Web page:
Flightpaths over the proposed airport at Badgerys Creek will be spread out across Western Sydney community and be restricted during overnight hours, according to the project’s final environmental impact statement (EIS).
The draft airport plan and EIS published in October 2015 showed indicative flightpaths for landing at the airport would converge at a single point some 5,000-7,000 feet over the Blue Mountains community of Blaxland, just west of Penrith.
However, in May 2016 the federal government asked for flightpaths to be redrawn to eliminate this single merge point. The final EIS, published on September 15, has reflected the government’s wishes, with indicative flightpaths spread out as part of a comprehensive noise mitigation plan.
Indeed, the EIS said “aircraft arrivals will not converge through a single merge point over any single residential area”.
The federal opposition’s call for there to be night-time restrictions at Badgerys Creek, where all takeoffs and landings between 2300 and 0600 would be in a south-westerly direction to avoid residential areas, has also been taken up. This policy has been criticised by pilot groups.
“The use of head-to-head operations to and from the south-west, when it is safe to do so, is an important preferred option for managing aircraft noise at night,” the EIS said.
“This preferred option will be thoroughly evaluated through further detailed assessment.”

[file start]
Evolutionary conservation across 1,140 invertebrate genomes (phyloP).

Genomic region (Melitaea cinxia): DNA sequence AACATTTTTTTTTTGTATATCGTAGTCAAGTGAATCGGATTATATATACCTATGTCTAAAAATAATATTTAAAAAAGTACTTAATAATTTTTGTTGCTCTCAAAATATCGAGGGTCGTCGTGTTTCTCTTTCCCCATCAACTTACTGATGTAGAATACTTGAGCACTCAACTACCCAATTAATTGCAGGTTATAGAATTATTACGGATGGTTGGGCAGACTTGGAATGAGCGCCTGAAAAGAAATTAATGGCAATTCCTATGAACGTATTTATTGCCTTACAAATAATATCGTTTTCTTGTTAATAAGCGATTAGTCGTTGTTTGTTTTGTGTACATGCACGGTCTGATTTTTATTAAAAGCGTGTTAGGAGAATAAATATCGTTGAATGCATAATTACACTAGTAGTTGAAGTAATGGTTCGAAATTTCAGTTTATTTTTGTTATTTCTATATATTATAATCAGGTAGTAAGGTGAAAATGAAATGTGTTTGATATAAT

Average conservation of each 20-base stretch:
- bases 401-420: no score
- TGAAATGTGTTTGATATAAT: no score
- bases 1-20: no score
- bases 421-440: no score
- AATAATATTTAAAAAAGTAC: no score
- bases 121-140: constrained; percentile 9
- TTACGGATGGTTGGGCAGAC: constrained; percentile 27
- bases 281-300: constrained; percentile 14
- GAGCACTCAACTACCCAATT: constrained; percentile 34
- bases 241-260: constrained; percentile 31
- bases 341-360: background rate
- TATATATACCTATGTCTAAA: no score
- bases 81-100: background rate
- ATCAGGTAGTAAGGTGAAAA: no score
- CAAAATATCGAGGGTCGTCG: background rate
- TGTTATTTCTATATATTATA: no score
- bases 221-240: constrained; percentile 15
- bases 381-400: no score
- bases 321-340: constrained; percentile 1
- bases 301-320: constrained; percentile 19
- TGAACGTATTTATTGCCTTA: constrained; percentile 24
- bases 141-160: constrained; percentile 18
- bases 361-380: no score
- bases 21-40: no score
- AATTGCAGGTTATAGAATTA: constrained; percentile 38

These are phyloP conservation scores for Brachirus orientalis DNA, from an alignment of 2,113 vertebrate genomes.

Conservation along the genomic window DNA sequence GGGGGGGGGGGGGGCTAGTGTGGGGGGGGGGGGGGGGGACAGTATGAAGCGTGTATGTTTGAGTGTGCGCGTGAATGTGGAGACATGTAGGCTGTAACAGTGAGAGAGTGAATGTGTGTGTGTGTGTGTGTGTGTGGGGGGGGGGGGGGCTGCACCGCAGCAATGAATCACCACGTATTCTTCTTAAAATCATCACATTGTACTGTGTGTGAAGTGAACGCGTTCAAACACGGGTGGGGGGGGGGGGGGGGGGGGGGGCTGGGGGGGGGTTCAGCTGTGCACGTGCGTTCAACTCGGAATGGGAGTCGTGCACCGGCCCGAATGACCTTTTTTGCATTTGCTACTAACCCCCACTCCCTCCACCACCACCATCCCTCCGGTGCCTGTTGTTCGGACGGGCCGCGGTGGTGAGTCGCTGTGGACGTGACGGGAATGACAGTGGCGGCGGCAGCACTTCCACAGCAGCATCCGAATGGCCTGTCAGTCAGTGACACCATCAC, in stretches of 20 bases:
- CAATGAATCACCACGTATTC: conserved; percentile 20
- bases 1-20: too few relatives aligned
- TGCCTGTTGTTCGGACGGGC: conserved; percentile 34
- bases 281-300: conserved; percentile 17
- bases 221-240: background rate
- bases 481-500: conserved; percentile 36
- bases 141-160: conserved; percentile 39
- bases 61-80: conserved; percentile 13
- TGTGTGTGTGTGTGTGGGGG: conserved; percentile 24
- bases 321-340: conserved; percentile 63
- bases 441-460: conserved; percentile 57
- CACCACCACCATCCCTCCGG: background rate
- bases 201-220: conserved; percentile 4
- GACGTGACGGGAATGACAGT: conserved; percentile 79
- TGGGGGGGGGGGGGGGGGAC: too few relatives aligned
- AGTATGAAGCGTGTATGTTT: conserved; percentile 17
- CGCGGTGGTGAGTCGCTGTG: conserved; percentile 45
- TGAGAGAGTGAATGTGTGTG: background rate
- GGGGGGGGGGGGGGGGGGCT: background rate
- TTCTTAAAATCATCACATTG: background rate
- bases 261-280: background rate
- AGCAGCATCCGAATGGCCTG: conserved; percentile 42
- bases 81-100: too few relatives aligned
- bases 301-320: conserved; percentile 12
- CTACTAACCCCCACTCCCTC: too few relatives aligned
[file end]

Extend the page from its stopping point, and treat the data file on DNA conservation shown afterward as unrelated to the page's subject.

Minister for Urban Infrastructure Paul Fletcher said indications were that head-to-head operations “could be available greater than 80 per cent of the time”.
“The flight paths set out in both the draft and final EIS are only indicative, and were prepared for the specific purpose of determining whether safe operation of a second major airport in the Sydney Basin is possible, and for allowing an assessment of the environmental impact of Western Sydney Airport using a credible and representative set of operational parameters,” Fletcher said in a statement.
It took the Department of Infrastructure and Regional Development 11 months to review the 5,000 submissions in response to the draft EIS.
The federal government planned to establish a community forum for the proposed airport.
Fletcher said the Forum on Western Sydney Airport (FoWSA), which will include representatives from the aviation industry, community, state and local government, as well as tourism and business groups, “would ensure community views were taken into account, particularly in relation to the airspace design process”.
Fletcher said the EIS would be given to Minister for the Environment and Energy Josh Frydenberg to determine whether to approve the EIS and what environmental conditions, if any, to impose.
“Finalisation of the EIS is also a precondition for determining the Airport Plan, which can only occur following consideration of the EIS by Minister Frydenberg,” Fletcher said.
Once approved, the final Airport Plan could be determined. The proposed airport was slated to begin operations in the mid-2020s. Preparatory work on the airport site was already underway.
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